Friday, August 28, 2009

The Cycling Psychologist

Last night I just wasn't in a very good mood. I'm not really sure why, it could have been:

Lack of sleep
The alignment of the moon in relation to the earth
Some Dr Phil reason I've never heard of

Anyway, since the weather was nice last night I talked Jenny into going on a ride with me. I'm sure you won't be surprised by this because you've felt it before but after a couple of miles I could feel the Oscar the grouch cloud breaking up over my head and the sun starting to shine again. Oh yeah, I was back to my normal self. In fact, I was feeling so good by the time we were finished I would have let Jenny drag me into a fabric store for at least (no more than) 20 minutes. Since fabric stores are the litmus test of my patience that's saying a lot.

I'm thinking 20 miles of riding on a warm summer night and getting back
right before it gets dark could solve just about any problem.

That's my personal prescription for the day.

OK, not a huge smile but feeling great
There's the huge smile

Wednesday, August 26, 2009

Next Years Success Starts Today!

Next years success starts today!  Don't worry, I'm not turning into a motivational speaker or anything I've just learned my lesson over the years.  Here's the lesson, if I don't make some grand cycling plans for next year in August I end up sitting on the couch eating my weight in ice cream, cookies, and M&Ms with an occasional Diet Coke thrown in for weight control purposes of course.  So rather than going on a year long sweets bender, it's time to dream up an out of control cycling goal to train for next year and get my act in gear.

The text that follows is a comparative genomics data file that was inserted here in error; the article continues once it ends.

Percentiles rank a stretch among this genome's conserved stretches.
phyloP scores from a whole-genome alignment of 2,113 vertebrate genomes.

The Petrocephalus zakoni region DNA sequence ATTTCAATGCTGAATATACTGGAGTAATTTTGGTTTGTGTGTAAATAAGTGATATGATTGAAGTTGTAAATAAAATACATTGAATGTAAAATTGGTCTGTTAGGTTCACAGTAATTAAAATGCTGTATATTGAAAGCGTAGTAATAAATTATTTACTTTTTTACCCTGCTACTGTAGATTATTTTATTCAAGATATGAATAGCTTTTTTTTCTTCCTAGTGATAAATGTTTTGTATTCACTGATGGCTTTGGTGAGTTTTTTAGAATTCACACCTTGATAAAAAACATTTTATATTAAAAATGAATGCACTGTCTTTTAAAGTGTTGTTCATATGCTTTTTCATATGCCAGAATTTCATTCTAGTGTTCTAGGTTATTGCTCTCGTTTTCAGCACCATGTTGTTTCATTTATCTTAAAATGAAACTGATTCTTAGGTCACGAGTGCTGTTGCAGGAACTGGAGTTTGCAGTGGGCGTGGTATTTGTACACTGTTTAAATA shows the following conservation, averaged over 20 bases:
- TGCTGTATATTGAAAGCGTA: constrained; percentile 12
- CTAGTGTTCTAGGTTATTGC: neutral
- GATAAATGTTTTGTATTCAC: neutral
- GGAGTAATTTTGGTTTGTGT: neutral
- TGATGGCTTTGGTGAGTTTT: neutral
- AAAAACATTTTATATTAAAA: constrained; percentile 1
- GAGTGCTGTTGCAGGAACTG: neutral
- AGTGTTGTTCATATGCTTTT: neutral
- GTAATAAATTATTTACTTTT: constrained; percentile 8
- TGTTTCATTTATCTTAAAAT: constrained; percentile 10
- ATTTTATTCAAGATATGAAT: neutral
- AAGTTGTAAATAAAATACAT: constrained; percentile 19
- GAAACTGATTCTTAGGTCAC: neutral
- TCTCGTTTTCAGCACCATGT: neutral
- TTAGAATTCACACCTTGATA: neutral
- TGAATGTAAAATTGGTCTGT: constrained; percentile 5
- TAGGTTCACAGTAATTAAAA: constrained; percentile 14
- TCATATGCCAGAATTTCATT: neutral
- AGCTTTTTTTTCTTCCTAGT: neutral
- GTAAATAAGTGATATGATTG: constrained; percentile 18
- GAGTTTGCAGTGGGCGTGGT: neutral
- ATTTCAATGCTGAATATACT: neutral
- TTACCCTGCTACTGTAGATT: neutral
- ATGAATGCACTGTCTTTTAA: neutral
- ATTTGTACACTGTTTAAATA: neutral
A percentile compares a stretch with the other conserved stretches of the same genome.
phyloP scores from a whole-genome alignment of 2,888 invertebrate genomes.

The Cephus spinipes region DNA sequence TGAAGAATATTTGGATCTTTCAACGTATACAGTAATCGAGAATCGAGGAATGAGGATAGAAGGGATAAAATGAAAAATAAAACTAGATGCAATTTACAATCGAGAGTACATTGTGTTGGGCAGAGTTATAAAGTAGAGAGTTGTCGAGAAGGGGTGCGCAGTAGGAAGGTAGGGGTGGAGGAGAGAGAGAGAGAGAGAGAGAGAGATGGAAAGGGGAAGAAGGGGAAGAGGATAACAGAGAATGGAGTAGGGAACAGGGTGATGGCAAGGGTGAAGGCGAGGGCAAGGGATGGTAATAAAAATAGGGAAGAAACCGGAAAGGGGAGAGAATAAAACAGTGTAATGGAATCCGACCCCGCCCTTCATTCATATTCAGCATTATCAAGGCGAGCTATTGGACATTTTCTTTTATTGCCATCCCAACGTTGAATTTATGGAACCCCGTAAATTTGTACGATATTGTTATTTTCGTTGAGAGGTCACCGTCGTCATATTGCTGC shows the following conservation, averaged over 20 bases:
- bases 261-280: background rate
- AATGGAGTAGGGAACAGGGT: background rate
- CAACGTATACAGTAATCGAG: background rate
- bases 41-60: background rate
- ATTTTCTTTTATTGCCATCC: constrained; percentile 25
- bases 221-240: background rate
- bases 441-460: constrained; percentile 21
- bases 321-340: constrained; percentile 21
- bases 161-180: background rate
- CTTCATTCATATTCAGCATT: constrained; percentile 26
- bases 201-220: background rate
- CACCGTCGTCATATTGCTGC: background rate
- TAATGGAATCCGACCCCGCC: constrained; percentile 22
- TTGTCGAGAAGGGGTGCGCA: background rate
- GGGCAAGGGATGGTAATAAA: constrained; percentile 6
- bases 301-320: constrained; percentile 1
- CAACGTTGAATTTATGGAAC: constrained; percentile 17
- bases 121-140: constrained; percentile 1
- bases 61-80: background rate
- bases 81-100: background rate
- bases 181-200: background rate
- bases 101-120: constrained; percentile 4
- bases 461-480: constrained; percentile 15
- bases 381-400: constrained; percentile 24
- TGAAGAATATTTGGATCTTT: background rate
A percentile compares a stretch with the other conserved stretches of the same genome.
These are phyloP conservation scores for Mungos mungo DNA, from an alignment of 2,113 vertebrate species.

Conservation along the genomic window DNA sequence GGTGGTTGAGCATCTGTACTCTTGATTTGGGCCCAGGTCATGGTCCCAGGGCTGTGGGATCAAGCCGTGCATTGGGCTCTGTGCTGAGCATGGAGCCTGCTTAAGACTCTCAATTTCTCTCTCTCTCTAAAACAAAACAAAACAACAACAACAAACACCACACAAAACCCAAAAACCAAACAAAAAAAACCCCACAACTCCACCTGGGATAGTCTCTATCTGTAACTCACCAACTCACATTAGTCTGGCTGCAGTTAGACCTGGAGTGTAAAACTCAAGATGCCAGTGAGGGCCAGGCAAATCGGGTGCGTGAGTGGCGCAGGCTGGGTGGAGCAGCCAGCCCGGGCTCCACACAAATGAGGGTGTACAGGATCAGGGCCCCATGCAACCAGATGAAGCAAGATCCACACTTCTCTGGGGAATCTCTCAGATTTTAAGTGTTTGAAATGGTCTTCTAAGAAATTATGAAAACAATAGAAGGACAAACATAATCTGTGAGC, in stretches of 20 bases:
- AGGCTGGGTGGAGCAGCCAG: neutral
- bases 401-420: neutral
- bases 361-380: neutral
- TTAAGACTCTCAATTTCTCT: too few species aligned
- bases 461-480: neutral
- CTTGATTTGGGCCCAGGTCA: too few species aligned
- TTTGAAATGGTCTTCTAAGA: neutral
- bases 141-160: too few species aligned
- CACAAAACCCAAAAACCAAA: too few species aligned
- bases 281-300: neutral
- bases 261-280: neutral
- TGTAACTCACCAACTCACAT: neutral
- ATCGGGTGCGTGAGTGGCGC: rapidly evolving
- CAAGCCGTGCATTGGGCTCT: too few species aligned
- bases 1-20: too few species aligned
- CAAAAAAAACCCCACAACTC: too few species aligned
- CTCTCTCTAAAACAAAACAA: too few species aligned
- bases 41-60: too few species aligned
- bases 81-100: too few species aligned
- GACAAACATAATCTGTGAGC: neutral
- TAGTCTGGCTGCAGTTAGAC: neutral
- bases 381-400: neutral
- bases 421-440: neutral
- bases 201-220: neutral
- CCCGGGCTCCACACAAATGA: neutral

This year I would like do something beyond a century.  My first thought was to do a 1 day STP which is 204 miles but I've got a conflict on that day next year.  So I've been kicking around the thought of doing the RAMROD (Ride Around Mt. Rainier in One Day).  This is a 160 mile ride with 10,000 feet of climbing.  Since this ride is a lottery there's a chance I won't get it but for now I think this is going to be the BIG ride of 2010 for me. 


The other ride I'd like to do is a two day self supported journey with Jenny.  For a while now we've talked about taking the train to Vancouver BC Canada and riding home from there.  I'm thinking 2010 would be a great year for that trek as well.


For every large goal I've also learned that you have to a plan to get there.  Here are some of the things I plan on working on this year in order to make my goal.


Work on Pedal Stroke

First of all I'd like to increase my pedal cadence.  For years I've had an average cadence of 70 but in order to ride beyond a century I'm thinking a higher cadence will help me.  My previous attempts at cadence increases have resulted in me bouncing around in my seat like I was riding a bucking bronco.  I'm thinking with some training I can smooth this out a bit. 


I also have a tendency to ride with my right knee hanging out.  Why, I really have no idea.  I don't notice it while riding but when I look at pictures of myself I look like the cycling equivalent of Daffy Duck.  I'm sure I can correct this with some concentration and harassment from Jenny when she's riding behind me.


Increase My Core Strength

I hate sit ups so I watched the ads and when they went on sale I bought one of those exercise balls to do stomach and back exercise on.  The second I got my exercise ball home all of my kids started quoting the office scene where Dwight is sitting on an exercise ball.


Here's how it goes:

Jim: What's that you're sitting on?

Dwight: It is a fitness orb and it has completely changed my life.  Forget everything you thought you knew about ab workouts.